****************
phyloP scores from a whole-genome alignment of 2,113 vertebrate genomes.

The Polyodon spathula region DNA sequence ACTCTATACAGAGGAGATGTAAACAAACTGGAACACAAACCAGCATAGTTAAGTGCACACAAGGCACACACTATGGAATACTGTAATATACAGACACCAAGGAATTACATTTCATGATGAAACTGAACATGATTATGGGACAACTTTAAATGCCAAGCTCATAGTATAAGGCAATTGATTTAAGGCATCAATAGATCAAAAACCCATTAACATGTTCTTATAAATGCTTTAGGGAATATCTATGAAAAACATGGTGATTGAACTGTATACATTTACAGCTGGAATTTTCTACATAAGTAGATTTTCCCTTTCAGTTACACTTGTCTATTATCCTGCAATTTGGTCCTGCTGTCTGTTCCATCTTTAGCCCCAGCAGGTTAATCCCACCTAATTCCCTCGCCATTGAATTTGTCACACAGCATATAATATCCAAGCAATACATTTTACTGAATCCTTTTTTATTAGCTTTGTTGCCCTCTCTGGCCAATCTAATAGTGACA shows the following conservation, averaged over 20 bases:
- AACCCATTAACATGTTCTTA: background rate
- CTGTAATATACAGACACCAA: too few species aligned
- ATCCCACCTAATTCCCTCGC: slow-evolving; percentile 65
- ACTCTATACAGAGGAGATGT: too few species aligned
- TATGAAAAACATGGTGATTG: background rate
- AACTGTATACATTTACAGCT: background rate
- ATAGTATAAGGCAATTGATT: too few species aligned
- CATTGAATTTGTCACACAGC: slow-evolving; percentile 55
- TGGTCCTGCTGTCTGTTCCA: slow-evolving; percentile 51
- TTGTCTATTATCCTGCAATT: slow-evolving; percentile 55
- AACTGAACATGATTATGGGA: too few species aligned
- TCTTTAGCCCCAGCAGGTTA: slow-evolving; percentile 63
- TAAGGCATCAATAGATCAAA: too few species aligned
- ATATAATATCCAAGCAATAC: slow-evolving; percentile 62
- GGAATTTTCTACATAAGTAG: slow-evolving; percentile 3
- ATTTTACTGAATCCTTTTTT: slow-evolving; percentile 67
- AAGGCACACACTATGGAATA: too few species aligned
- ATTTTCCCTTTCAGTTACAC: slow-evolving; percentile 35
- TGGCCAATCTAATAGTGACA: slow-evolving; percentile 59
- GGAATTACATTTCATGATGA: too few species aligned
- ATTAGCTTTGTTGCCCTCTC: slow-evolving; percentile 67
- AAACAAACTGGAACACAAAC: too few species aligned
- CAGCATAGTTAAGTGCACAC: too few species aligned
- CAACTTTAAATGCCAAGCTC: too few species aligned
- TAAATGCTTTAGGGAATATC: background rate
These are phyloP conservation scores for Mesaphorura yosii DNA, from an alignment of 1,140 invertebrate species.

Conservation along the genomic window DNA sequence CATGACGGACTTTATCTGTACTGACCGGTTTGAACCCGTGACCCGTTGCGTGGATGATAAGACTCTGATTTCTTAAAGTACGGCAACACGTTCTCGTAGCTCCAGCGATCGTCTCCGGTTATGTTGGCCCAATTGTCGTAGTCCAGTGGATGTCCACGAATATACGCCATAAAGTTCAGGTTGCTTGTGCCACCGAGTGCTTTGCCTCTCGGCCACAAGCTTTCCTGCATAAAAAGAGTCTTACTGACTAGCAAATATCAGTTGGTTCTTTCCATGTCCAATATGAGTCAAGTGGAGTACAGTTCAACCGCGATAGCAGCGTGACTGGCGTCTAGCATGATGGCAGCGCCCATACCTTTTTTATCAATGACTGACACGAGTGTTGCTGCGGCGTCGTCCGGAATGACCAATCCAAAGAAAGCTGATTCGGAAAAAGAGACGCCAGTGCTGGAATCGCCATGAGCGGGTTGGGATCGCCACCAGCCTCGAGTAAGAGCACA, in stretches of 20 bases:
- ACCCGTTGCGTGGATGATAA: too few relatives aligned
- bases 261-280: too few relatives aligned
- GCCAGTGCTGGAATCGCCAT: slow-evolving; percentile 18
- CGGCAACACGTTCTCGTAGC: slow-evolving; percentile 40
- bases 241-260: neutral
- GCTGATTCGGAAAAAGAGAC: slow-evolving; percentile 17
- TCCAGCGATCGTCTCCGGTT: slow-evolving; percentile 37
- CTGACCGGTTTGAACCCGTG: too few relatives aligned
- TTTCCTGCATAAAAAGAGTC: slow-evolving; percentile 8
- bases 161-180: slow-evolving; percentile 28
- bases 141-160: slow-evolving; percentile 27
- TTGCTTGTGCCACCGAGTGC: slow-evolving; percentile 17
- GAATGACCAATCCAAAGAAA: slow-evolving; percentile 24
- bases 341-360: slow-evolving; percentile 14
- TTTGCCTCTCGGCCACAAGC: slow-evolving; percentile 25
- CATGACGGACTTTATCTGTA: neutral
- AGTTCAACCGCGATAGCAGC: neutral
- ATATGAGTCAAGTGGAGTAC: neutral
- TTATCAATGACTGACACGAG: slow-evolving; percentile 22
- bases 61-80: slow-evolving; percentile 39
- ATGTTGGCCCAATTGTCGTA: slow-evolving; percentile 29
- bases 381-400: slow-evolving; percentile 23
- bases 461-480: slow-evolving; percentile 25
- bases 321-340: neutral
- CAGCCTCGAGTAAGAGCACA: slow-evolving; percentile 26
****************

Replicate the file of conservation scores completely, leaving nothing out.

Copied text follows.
phyloP scores from a whole-genome alignment of 2,113 vertebrate genomes.

The Polyodon spathula region DNA sequence ACTCTATACAGAGGAGATGTAAACAAACTGGAACACAAACCAGCATAGTTAAGTGCACACAAGGCACACACTATGGAATACTGTAATATACAGACACCAAGGAATTACATTTCATGATGAAACTGAACATGATTATGGGACAACTTTAAATGCCAAGCTCATAGTATAAGGCAATTGATTTAAGGCATCAATAGATCAAAAACCCATTAACATGTTCTTATAAATGCTTTAGGGAATATCTATGAAAAACATGGTGATTGAACTGTATACATTTACAGCTGGAATTTTCTACATAAGTAGATTTTCCCTTTCAGTTACACTTGTCTATTATCCTGCAATTTGGTCCTGCTGTCTGTTCCATCTTTAGCCCCAGCAGGTTAATCCCACCTAATTCCCTCGCCATTGAATTTGTCACACAGCATATAATATCCAAGCAATACATTTTACTGAATCCTTTTTTATTAGCTTTGTTGCCCTCTCTGGCCAATCTAATAGTGACA shows the following conservation, averaged over 20 bases:
- AACCCATTAACATGTTCTTA: background rate
- CTGTAATATACAGACACCAA: too few species aligned
- ATCCCACCTAATTCCCTCGC: slow-evolving; percentile 65
- ACTCTATACAGAGGAGATGT: too few species aligned
- TATGAAAAACATGGTGATTG: background rate
- AACTGTATACATTTACAGCT: background rate
- ATAGTATAAGGCAATTGATT: too few species aligned
- CATTGAATTTGTCACACAGC: slow-evolving; percentile 55
- TGGTCCTGCTGTCTGTTCCA: slow-evolving; percentile 51
- TTGTCTATTATCCTGCAATT: slow-evolving; percentile 55
- AACTGAACATGATTATGGGA: too few species aligned
- TCTTTAGCCCCAGCAGGTTA: slow-evolving; percentile 63
- TAAGGCATCAATAGATCAAA: too few species aligned
- ATATAATATCCAAGCAATAC: slow-evolving; percentile 62
- GGAATTTTCTACATAAGTAG: slow-evolving; percentile 3
- ATTTTACTGAATCCTTTTTT: slow-evolving; percentile 67
- AAGGCACACACTATGGAATA: too few species aligned
- ATTTTCCCTTTCAGTTACAC: slow-evolving; percentile 35
- TGGCCAATCTAATAGTGACA: slow-evolving; percentile 59
- GGAATTACATTTCATGATGA: too few species aligned
- ATTAGCTTTGTTGCCCTCTC: slow-evolving; percentile 67
- AAACAAACTGGAACACAAAC: too few species aligned
- CAGCATAGTTAAGTGCACAC: too few species aligned
- CAACTTTAAATGCCAAGCTC: too few species aligned
- TAAATGCTTTAGGGAATATC: background rate
These are phyloP conservation scores for Mesaphorura yosii DNA, from an alignment of 1,140 invertebrate species.

Conservation along the genomic window DNA sequence CATGACGGACTTTATCTGTACTGACCGGTTTGAACCCGTGACCCGTTGCGTGGATGATAAGACTCTGATTTCTTAAAGTACGGCAACACGTTCTCGTAGCTCCAGCGATCGTCTCCGGTTATGTTGGCCCAATTGTCGTAGTCCAGTGGATGTCCACGAATATACGCCATAAAGTTCAGGTTGCTTGTGCCACCGAGTGCTTTGCCTCTCGGCCACAAGCTTTCCTGCATAAAAAGAGTCTTACTGACTAGCAAATATCAGTTGGTTCTTTCCATGTCCAATATGAGTCAAGTGGAGTACAGTTCAACCGCGATAGCAGCGTGACTGGCGTCTAGCATGATGGCAGCGCCCATACCTTTTTTATCAATGACTGACACGAGTGTTGCTGCGGCGTCGTCCGGAATGACCAATCCAAAGAAAGCTGATTCGGAAAAAGAGACGCCAGTGCTGGAATCGCCATGAGCGGGTTGGGATCGCCACCAGCCTCGAGTAAGAGCACA, in stretches of 20 bases:
- ACCCGTTGCGTGGATGATAA: too few relatives aligned
- bases 261-280: too few relatives aligned
- GCCAGTGCTGGAATCGCCAT: slow-evolving; percentile 18
- CGGCAACACGTTCTCGTAGC: slow-evolving; percentile 40
- bases 241-260: neutral
- GCTGATTCGGAAAAAGAGAC: slow-evolving; percentile 17
- TCCAGCGATCGTCTCCGGTT: slow-evolving; percentile 37
- CTGACCGGTTTGAACCCGTG: too few relatives aligned
- TTTCCTGCATAAAAAGAGTC: slow-evolving; percentile 8
- bases 161-180: slow-evolving; percentile 28
- bases 141-160: slow-evolving; percentile 27
- TTGCTTGTGCCACCGAGTGC: slow-evolving; percentile 17
- GAATGACCAATCCAAAGAAA: slow-evolving; percentile 24
- bases 341-360: slow-evolving; percentile 14
- TTTGCCTCTCGGCCACAAGC: slow-evolving; percentile 25
- CATGACGGACTTTATCTGTA: neutral
- AGTTCAACCGCGATAGCAGC: neutral
- ATATGAGTCAAGTGGAGTAC: neutral
- TTATCAATGACTGACACGAG: slow-evolving; percentile 22
- bases 61-80: slow-evolving; percentile 39
- ATGTTGGCCCAATTGTCGTA: slow-evolving; percentile 29
- bases 381-400: slow-evolving; percentile 23
- bases 461-480: slow-evolving; percentile 25
- bases 321-340: neutral
- CAGCCTCGAGTAAGAGCACA: slow-evolving; percentile 26